|By Tyler Durden| Back in June 2013, when Deutsche Bank opened a gold vault in Singapore which could hold up to 200 metric tons, the German bank was euphoric about the prospects for storing physical gold: “Gold has traditionally been stored in London, Zurich and New York, but there is a serious shift in dynamics going on as the global financial crisis continues to evolve,” Mark Smallwood, Deutsche Asset & Wealth Management’s head of wealth planning in the Asia-Pacific region, told The Wall Street Journal.
Mark was correct and thanks to the ongoing decline in gold prices, Chinese and Indian demand for the metal, the physical metal that is, not its various paper manifestations, has risen to record levels. Alas, one thing Mark did not know is that in early 2014, a German regulator would reveal that “precious metals manipulation was worse than the Libor scandal” and as a result the largest German bank (and largest bank in the world by notional derivative exposure) – which has been probed and found guilty for rigging virtually every market, including gold – would quietly liquidate its entire physical precious metals trading group.
Which meant that Deutsche Bank’s Singapore gold vaul, was about to be sold.
But while the sale of DB’s Singapore gold vault was to be expected with China’s ravenous apetite for warehousing physical gold around the Pacific Rim, what may have escape popular attention is that Deutsche Bank’s even more massive, and even newer, gold vault in London was also “on the block” as of December 2014 when we reported that Deutsche Bank is “open to offers for its London-based gold vault following the closure of its physical precious metals business.” As Reuters noted: “If the right offer came along, then the bank would sell the London vault,” one source close to the situation said.
Most curiously, the bank’s London gold vault only became operational in June of 2014, more than two years after launching the project. It can store some 1,500 tonnes of gold and was built and managed by British security services company G4S.
As Reuters further noted, with other banks withdrawing from the commodities business to cut costs and reduce their regulatory burden, it might be difficult for Deutsche Bank to find buyers amongst its nearest peers. However, one possible buyer is general LBMA-member, Chinese bank ICBC, which we said at the end of 2014, was trying to build a presence in London.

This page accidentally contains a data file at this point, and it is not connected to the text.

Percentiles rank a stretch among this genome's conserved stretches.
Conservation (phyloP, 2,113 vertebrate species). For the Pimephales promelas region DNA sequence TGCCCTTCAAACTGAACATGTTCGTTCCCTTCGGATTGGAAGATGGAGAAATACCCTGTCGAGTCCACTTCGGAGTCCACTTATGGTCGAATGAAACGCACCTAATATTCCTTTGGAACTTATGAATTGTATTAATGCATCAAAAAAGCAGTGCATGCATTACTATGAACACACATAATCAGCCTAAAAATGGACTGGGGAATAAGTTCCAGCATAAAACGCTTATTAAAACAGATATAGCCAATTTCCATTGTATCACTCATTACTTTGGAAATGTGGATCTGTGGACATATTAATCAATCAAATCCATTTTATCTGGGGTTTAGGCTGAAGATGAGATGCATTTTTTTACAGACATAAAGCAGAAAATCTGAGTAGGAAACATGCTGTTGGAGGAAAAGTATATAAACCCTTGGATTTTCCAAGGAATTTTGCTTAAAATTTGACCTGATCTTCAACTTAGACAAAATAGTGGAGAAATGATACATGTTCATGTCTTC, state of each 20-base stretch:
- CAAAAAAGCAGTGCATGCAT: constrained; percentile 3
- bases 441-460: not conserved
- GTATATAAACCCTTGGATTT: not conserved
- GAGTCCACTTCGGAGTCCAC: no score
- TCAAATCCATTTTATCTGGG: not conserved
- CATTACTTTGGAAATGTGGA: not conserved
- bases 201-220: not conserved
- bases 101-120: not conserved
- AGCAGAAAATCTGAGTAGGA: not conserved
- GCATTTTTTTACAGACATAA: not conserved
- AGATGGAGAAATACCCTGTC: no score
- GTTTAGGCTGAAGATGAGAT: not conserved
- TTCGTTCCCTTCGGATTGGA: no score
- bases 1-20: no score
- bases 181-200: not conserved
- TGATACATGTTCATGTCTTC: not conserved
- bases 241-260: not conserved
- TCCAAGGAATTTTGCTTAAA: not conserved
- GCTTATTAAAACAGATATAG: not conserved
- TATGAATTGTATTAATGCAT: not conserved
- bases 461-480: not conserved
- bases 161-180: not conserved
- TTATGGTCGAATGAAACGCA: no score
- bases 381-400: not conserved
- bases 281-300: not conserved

In any case, the list of potential buyers for DB’s brand new vault lease remained a mystery, and perhaps our revelation of the exact location of this vault, something potential buyers tend not to appreciate especially when said vault will house up to 1,500 tons of gold, or over $50 billion worth of “inventory”, may have dissuaded some. As a reminder, the “secret” location of the Deutsche Bank vault, which as revealed in the G4S building application, is located in the Park Royal complex, and specifically at the 291 Abbey Road, London NW10 7SA location.
As it turns out, one persistent buyer failed to be dissuaded.
According to Reuters, as was rumored one year ago, China’s largest bank – and in fact the world’s largest bank – by assets, ICBC Standard Bank, is buying the lease on Deutsche Bank’s London gold and silver vault, enlarging its footprint in the city’s bullion market, four industry sources close to the companies told Reuters.
China’s ICBC, which took a controlling stake in Standard Bank’s London-based Global Markets business last year, has also applied to become a clearing member of the London gold and silver over-the-counter business.
The Chinese and South African lender is aiming to fill the gap left by Western banks, which are retreating from commodities to cut costs and reduce regulatory burden. “They (ICBC Standard Bank) have taken on the lease for the vault,” the first source said.
Currently, five banks – JP Morgan, HSBC, Bank of Nova Scotia, Barclays and UBS – settle daily bullion transactions between dealers, amounting to more than $5 trillion worth of metal each year in the London over-the-counter market.
These banks are shareholders of the London Precious Metals Clearing (LPMCL) company. They will decide whether to accept or reject ICBC Standard Bank’s application within the next few months. The LPMCL declined to comment.
“They are applying for clearing membership at the moment, but that’s still subject to a vote, which has not taken place yet,” the source said.
Should the vote go in its favor, ICBC will be ready with what may be one of the largest gold vaults in London, if not the world, to park local gold which will then be promptly shipped over to the mainland to be dealt with as seen fit. Unless, of course, the vault is there for the reverse migration: to house quietly escaping Chinese gold as part of the local oligarchy’s attempts to circumvent China’s capital controls, a task so far accomplished relatively painless with bitcoin.
Only time will tell.
What is perhaps most surprising is how cheaply ICBC acquired the massive gold vault: “The figure that was initially talked about may have been around $4 million, but it’s way lower now,” a second source said, without disclosing the figure paid for the vault.